“Cleveland” is another solid installment of Drunk History in a strong season of the show, but if there’s anything that makes it stand out above the others, it’s the fantastic performance given by Gaius Charles as Muhammad Ali. I almost feel like Charles is in a completely different show than everyone else, which might sound like a criticism, but it’s not. The fact that Charles appears to have taken this role very seriously makes it all the funnier. The moment when Ali refuses to step forward at his draft induction—or “indeduction,” as the chyron reads thanks to Ashley Barnhill’s sloppy narration—looks almost like it could be a scene in a TV movie about Ali. Charles’s lip quivers as he fights back tears. That’s some powerful shit.
The actors of Drunk History could so easily treat what they’re doing as bullshit, because it is bullshit. They’re mouthing the words of people who are drunk out of their minds. But much like Octavia Spencer does in last week’s episode, Charles doesn’t turn his brilliant acting abilities off just because what he’s doing and saying is silly. The concept behind Drunk History is inherently funny, but it’s details like this that really take the show to the next level and justify its transition from Funny Or Die webseries to full-blown Comedy Central series. Charles is surrounded by a wonderful ensemble of actors including Ron Funches, Veep’s Sam Richardson, Echo Kellum, and George Wallace, and they all appear to be having fun with their reenactment while still giving grounded performances.
The first two narrators, John Levenstein and David Wain, have very similar approaches to storytelling. They both get excited about their stories, which always leads to the best retellings. Both, in fact, refer to their protagonists as “dynamos,” which perfectly encapsulates the energies of the first two segments. They’re both dead-set on doing their stories justice, especially Levenstein who tries to snap himself out of the many giggling fits he devolves into (at one point, he bursts out laughing because he sees two Derek Waterses). There’s something super relatable and earnest about his determination to get back on track. “Okay, okay,” he repeats with a deep breath after struggling more than once to get out “formative event of Wayne Wheeler’s life.” You can practically see the thought bubble over his head saying “pull it together, Levenstein!” That’s a great drunk place to be for Drunk History.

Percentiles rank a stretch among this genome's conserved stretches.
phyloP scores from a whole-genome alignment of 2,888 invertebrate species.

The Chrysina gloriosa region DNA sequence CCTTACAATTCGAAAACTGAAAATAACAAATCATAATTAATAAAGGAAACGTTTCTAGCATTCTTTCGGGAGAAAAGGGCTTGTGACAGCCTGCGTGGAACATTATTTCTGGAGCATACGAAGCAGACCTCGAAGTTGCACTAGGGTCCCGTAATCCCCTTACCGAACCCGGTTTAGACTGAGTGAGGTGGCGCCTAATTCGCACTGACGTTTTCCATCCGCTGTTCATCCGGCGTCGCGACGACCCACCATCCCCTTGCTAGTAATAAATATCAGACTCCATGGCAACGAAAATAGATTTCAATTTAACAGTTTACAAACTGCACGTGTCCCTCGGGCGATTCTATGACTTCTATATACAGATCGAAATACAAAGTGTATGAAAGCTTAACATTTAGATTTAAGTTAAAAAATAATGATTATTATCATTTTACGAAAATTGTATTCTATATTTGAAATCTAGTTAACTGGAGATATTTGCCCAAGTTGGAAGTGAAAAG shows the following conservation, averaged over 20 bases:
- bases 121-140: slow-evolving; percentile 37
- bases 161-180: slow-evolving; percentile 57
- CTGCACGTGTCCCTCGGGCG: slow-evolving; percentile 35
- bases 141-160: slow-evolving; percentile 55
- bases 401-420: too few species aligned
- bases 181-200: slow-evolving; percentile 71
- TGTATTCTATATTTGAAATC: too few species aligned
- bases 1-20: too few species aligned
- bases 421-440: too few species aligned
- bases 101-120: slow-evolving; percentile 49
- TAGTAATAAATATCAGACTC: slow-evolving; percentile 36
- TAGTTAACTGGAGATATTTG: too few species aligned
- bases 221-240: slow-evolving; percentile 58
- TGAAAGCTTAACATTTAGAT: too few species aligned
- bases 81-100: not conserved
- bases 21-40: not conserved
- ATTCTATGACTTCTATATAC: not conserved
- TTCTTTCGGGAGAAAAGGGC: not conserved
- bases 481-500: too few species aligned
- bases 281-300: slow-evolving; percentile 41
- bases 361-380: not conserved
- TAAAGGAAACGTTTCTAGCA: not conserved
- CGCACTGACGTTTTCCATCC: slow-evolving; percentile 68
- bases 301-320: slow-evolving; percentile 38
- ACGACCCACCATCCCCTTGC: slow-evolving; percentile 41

Wain does break one of the rules of good drunk narrating when he does a little bit where he explains who Hitler was “for the history buffs.” If you’re trying to be funny on Drunk History, it usually doesn’t work out. In fact, the more committed you are to just trying to tell the story versus trying to do jokes, the funnier your narration usually turns out. But it’s really only the one bit that slips through. The rest of the time, Wain sticks to the storytelling, and his experience shows. He might not be good with alcohol, as he says, but he’s very good at telling stories. It’s also just fun to watch him contort his body into positions that look uncomfortable but apparently are his drunk preference. Eventually, he ends up on the floor.
And Charles isn’t the only standout part of the final segment. Barnhill brings a ton of personality to her narration. As a narrator, she has a lot of the same strengths as Jenny Slate. She’s often weird and silly in her word choice, and it gives the actors a lot to play with and just makes the story much more engaging. The dialogue she provides for all of the main players in the Ali reenactment is so fun, even when it’s as simple as the way she says “hi, media!” or the cute, high-pitched “byeeee” at the end of an otherwise very serious phone call. Barnhill tells her story like no one else would. She adds her own style to the story but still manages to hit the key beats. She gets it right while barely trying, making her segment the closest to what it feels like to talk to an inebriated person in everyday life.
- Charles reunites with Friday Night Lights co-star Aasha Davis in this, which is enough of a reason on its own to get excited about “Cleveland.”
- Lauren Sivan does an excellent Barbara Walters.
- Wain: “I’m not good with alcohol.”
- I also like that Wain is the type of drunk to say “shut up!” when no one is saying anything.
- Barnhill: “This is me convincing you! I’m convincing you!”
- I’m still laughing about Barnhill’s father calling her squirrel bait.
- “Wayne Wheeler” is a tough name to say quickly even when alcohol isn’t involved, so props to Levenstein on that one.
- Thanks to this episode, I’m going to start saying “dynamo” way more often.
- Wain: “She goes to the Hitler office building.” Hitler office building eventually becomes: